Zagreb and Porec, Croatia on Comparative Perspectives on Gender, Race, Ethnicity and Nation in Post-Socialist Societies and the United States
Croatia stretches along the Adriatic coast. The country borders Slovenia, Hungary, Yugoslavia (Serbia and Montenegro) and Bosnia Herzegovina. The country's landscape ranges from small villages in the interior to the dramatic Dalmatian coastline. Zagreb, the economic, cultural and administrative heart of the region, sits prominently on the River Sava. Porec is located in the North in Istria, the biggest peninsula in the Adriatic. Istria is the part of the Mediterranean closest to Central Europe and located almost directly across from Venice which is easily accessible by boat (about a 2 hour boat ride).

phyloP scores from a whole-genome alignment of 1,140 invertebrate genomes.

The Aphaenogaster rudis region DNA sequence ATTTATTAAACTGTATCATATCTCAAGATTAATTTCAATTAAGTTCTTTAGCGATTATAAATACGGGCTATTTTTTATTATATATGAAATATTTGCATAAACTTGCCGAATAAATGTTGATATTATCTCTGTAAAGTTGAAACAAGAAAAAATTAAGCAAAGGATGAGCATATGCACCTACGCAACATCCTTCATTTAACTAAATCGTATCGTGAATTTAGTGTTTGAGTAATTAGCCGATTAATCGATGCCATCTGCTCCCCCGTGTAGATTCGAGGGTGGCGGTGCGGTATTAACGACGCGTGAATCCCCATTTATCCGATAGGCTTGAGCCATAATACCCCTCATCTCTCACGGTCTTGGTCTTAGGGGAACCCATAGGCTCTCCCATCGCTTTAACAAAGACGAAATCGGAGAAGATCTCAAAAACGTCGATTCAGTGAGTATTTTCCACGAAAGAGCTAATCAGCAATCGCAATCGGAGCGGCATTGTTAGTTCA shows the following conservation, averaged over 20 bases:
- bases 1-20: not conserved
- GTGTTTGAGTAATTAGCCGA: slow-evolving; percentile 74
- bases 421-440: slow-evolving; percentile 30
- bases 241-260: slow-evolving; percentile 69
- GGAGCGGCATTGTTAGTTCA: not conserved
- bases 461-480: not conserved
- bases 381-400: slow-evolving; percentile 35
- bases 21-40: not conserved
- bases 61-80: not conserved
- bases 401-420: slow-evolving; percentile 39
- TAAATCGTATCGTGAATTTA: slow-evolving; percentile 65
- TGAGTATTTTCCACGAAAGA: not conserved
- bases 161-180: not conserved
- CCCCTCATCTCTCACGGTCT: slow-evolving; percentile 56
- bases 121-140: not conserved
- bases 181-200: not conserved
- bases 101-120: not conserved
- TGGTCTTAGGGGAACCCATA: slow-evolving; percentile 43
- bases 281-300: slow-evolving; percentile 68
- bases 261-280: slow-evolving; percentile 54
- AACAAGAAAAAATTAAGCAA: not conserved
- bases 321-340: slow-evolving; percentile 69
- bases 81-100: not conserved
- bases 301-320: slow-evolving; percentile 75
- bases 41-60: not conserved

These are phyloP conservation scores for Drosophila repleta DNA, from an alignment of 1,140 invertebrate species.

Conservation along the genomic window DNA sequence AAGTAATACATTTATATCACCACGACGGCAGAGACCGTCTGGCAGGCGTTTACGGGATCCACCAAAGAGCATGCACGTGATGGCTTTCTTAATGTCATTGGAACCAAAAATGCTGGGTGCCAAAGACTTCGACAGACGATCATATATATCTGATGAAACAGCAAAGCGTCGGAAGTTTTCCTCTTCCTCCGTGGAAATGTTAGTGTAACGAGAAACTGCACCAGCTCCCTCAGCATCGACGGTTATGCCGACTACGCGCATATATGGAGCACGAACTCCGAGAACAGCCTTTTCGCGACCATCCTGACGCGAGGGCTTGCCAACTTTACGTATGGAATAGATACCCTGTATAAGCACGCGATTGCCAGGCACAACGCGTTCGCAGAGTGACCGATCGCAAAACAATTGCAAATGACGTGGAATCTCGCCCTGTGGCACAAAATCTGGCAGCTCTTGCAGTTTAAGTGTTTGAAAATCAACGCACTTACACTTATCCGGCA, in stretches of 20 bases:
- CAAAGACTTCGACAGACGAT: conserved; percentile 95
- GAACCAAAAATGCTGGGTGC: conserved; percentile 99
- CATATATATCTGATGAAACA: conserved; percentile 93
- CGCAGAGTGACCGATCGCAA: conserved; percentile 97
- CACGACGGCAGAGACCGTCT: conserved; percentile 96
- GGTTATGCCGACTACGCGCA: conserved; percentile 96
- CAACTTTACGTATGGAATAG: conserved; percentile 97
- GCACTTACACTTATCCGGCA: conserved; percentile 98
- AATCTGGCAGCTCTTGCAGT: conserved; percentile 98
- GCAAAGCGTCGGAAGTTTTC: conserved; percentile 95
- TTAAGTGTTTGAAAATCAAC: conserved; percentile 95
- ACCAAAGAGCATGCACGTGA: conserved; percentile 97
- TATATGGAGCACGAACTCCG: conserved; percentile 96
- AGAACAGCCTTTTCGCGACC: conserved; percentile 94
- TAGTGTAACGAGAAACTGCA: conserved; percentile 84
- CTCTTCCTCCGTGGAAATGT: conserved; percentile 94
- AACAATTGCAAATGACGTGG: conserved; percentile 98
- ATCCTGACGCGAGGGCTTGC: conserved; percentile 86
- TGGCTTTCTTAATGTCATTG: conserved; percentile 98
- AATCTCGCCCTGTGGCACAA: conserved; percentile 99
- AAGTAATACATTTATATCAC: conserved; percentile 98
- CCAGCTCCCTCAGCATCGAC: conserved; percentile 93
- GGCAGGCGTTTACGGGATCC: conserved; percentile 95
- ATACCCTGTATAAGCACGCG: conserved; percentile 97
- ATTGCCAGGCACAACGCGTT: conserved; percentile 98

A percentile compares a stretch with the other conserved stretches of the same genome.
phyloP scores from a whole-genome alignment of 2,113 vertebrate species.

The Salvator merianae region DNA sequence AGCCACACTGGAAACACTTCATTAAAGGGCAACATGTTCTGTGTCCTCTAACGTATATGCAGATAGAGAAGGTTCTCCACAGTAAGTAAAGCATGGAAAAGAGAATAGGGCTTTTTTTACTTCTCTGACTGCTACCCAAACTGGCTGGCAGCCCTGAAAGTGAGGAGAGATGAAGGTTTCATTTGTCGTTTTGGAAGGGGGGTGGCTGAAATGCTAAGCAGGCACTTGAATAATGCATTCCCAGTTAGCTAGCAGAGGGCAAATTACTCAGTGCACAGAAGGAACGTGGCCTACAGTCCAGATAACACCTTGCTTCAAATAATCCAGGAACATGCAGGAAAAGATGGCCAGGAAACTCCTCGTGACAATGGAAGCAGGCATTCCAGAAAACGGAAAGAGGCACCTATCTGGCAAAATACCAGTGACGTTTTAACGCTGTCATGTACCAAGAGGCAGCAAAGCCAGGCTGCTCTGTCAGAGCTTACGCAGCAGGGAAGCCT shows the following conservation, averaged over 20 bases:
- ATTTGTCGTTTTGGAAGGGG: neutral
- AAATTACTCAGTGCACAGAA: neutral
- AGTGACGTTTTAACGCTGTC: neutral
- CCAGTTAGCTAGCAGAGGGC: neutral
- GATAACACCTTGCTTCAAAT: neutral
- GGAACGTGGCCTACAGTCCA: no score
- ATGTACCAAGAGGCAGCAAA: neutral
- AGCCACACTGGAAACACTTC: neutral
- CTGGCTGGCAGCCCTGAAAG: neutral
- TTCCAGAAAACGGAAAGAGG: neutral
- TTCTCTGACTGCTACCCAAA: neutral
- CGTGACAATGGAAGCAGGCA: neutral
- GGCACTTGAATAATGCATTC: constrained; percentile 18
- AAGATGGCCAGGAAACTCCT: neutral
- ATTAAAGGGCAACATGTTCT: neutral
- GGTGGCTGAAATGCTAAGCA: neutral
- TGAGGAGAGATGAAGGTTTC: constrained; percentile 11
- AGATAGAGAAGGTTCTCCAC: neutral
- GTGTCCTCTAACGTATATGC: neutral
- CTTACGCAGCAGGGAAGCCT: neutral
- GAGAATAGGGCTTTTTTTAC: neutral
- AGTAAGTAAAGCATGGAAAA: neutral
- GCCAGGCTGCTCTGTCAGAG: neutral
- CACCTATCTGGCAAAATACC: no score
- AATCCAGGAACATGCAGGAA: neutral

In the 2nd century B.C. the roman Castrum was built on a peninsula where the town of Porec is situated today. During the rule of Octavian it was transformed into a city and in the first century proclaimed to be the Colonia Iulia Parentium. After the fall of the Roman Empire different rulers followed one another: Goths, Byzantines, Franks. Late in the 6th century Odoacars and Croats invaded this area and settled around Porec as early as 620. In centuries to come Istria and Porec were ruled by Lombardy, Frank, more then five hundred years by Venice, then Napoleon and Austria, when Porec became the capital of Istria . For a quarter of century Istria was under the rule of Italy and finally in 1943 it was united with Croatia. For more information, see http://www.istra-1.com/porec/eng/hotel.html.